Ultimately, the quest to support young Black Americans navigating mental illness will need to be multi-pronged. Raising awareness is a priority. Letting students know that depression and anxiety are real health conditions, not imagined ghosts haunting them, will be crucial. Some HBCUs have begun holding summits to address the mental health care needs of their students. Even celebrities, such as Taraji P. Henson, started foundations and have raised substantial funds to offer “free mental health services” for Black Americans.

The administrators I spoke with are innovating every day, not just by adding the option for wellness apps but with other options for students to see counselors virtually. Counselors agree, though, that dismantling stigma and providing awareness should be the first step, especially for incoming freshmen.

“We did a lot of workshops and presentations on depression and stress management and topics we felt would be helpful to students. We did work with recreation to do programming on how you can use physical exercise to manage your stress,” said Moore. “We even did mental health first aid which was courses students and staff could take… and help them recognize when they’re having an issue, and help them get to the appropriate resources they need.”

This attitude could not only end the stigma of mental health that revolves around the Black community but could also encourage students to not suffer alone. “Sometimes [students] that attend HBCUs may not have ever met with a therapist or anyone, and know what it’s like,” Barnette said. She believes that HBCUs that may not have adequate resources could partner with organizations within the community, or universities could reach out to private practitioners who do pro-bono work.

“I would like to see more conferences centered around mental health in the Black community. I don’t feel like there is enough,” Mallard said. “I think having more [mental health awareness] events and being more mindful would be very beneficial.” She also believes HBCUs could implement stress-relieving techniques such as allowing “mental health” days off for students before major exams, so they don’t have to worry about classes and can focus on studying and preparing themselves.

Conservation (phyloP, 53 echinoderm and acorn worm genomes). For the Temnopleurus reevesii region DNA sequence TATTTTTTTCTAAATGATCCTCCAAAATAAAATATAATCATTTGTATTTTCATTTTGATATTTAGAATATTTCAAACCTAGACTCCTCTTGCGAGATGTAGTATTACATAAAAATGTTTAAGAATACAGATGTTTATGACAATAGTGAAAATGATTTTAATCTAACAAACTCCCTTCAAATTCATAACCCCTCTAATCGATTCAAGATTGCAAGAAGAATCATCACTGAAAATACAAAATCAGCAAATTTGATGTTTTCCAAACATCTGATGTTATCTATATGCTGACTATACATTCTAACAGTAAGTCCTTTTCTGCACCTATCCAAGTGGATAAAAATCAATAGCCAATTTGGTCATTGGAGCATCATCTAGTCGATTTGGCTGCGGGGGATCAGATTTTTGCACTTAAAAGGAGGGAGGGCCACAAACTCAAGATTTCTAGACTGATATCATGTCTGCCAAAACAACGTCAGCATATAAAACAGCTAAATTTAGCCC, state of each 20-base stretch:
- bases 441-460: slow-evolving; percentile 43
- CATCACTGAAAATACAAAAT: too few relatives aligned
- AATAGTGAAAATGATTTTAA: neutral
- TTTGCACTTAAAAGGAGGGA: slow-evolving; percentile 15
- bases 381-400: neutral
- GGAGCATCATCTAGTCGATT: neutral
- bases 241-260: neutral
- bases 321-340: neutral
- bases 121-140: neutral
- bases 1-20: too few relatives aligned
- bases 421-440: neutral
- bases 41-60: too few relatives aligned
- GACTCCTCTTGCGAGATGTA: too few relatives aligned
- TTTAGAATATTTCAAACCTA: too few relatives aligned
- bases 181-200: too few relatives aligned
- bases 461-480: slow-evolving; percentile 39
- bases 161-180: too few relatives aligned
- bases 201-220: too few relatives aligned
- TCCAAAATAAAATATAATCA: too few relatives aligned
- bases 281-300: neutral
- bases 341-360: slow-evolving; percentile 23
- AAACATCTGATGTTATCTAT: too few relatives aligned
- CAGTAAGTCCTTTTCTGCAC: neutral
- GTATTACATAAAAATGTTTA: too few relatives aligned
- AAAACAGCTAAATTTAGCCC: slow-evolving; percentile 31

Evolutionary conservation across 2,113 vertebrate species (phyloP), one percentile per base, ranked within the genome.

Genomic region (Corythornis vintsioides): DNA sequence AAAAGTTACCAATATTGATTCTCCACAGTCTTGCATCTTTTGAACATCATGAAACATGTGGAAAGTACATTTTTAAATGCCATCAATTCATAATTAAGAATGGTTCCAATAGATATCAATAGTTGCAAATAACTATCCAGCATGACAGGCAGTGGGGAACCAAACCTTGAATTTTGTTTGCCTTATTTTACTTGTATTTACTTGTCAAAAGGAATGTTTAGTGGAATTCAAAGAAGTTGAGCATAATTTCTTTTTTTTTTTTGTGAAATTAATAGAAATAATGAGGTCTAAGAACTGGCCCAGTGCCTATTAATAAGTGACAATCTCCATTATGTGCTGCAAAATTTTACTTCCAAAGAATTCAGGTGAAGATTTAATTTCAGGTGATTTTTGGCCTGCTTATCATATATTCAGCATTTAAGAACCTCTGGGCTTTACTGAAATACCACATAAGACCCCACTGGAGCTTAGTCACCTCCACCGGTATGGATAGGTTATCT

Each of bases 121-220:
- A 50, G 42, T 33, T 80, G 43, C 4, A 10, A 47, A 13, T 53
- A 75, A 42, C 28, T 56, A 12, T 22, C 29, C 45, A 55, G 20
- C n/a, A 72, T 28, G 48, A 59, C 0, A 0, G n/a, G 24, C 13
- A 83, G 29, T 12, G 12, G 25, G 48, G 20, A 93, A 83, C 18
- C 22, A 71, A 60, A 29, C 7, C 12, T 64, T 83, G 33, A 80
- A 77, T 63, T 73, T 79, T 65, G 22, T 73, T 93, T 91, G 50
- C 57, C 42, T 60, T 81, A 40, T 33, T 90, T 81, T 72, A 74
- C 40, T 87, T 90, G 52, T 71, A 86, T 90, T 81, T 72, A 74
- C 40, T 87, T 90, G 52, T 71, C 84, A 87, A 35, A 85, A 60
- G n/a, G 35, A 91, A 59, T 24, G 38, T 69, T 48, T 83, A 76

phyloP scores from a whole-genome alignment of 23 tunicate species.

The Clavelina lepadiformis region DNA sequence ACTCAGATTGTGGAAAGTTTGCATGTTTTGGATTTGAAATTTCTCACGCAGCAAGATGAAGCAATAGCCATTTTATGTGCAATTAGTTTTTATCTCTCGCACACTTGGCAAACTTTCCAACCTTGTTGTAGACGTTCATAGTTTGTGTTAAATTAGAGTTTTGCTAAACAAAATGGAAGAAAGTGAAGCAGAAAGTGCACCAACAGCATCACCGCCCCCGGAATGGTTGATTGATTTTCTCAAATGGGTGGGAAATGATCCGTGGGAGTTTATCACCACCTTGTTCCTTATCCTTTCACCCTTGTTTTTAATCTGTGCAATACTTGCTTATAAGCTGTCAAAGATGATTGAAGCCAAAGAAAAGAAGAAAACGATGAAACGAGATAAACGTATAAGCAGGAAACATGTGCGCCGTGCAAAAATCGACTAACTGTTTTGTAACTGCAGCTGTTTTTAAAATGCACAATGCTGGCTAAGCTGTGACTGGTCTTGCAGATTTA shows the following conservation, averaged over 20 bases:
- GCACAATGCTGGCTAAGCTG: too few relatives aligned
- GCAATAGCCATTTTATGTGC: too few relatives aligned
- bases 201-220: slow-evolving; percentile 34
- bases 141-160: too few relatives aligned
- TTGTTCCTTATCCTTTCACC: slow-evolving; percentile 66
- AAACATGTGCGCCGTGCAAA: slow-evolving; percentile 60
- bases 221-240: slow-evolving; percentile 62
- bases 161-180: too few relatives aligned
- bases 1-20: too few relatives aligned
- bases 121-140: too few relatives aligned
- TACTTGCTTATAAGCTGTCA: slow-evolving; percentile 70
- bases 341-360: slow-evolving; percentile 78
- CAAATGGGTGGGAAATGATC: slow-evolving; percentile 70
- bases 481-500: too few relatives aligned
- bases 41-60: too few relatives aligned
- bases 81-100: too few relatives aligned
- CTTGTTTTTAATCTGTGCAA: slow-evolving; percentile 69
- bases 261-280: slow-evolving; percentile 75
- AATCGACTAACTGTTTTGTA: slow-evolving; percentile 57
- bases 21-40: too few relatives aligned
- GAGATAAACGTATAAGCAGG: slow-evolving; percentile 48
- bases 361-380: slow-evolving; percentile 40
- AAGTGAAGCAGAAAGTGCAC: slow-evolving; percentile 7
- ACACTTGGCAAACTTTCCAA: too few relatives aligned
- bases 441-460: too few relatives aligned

Irvin believes that addressing mental illness should have been a priority for Black students even back when she was an undergraduate student at Southern University 30 years ago. “You know in our community we haven’t always been comfortable with the word ‘mental health,’ and there’s still some stigma around that. I am concerned for institutions that can’t provide these services, because [mental illnesses] are far more prevalent now,” she said. “When we think about the whole student, we can’t separate their mental wellbeing from how we want them to succeed academically. It just doesn’t work that way.”

The truth is, we can’t separate our mental wellbeing from our ability to succeed at anything. We deserve happiness and peace of mind, and we are willing to fight for it. And HBCUs appear to be fighting with us. But getting the care we need means dismantling the largest systems at play here ― ones that have disregarded Black health and humanity for centuries.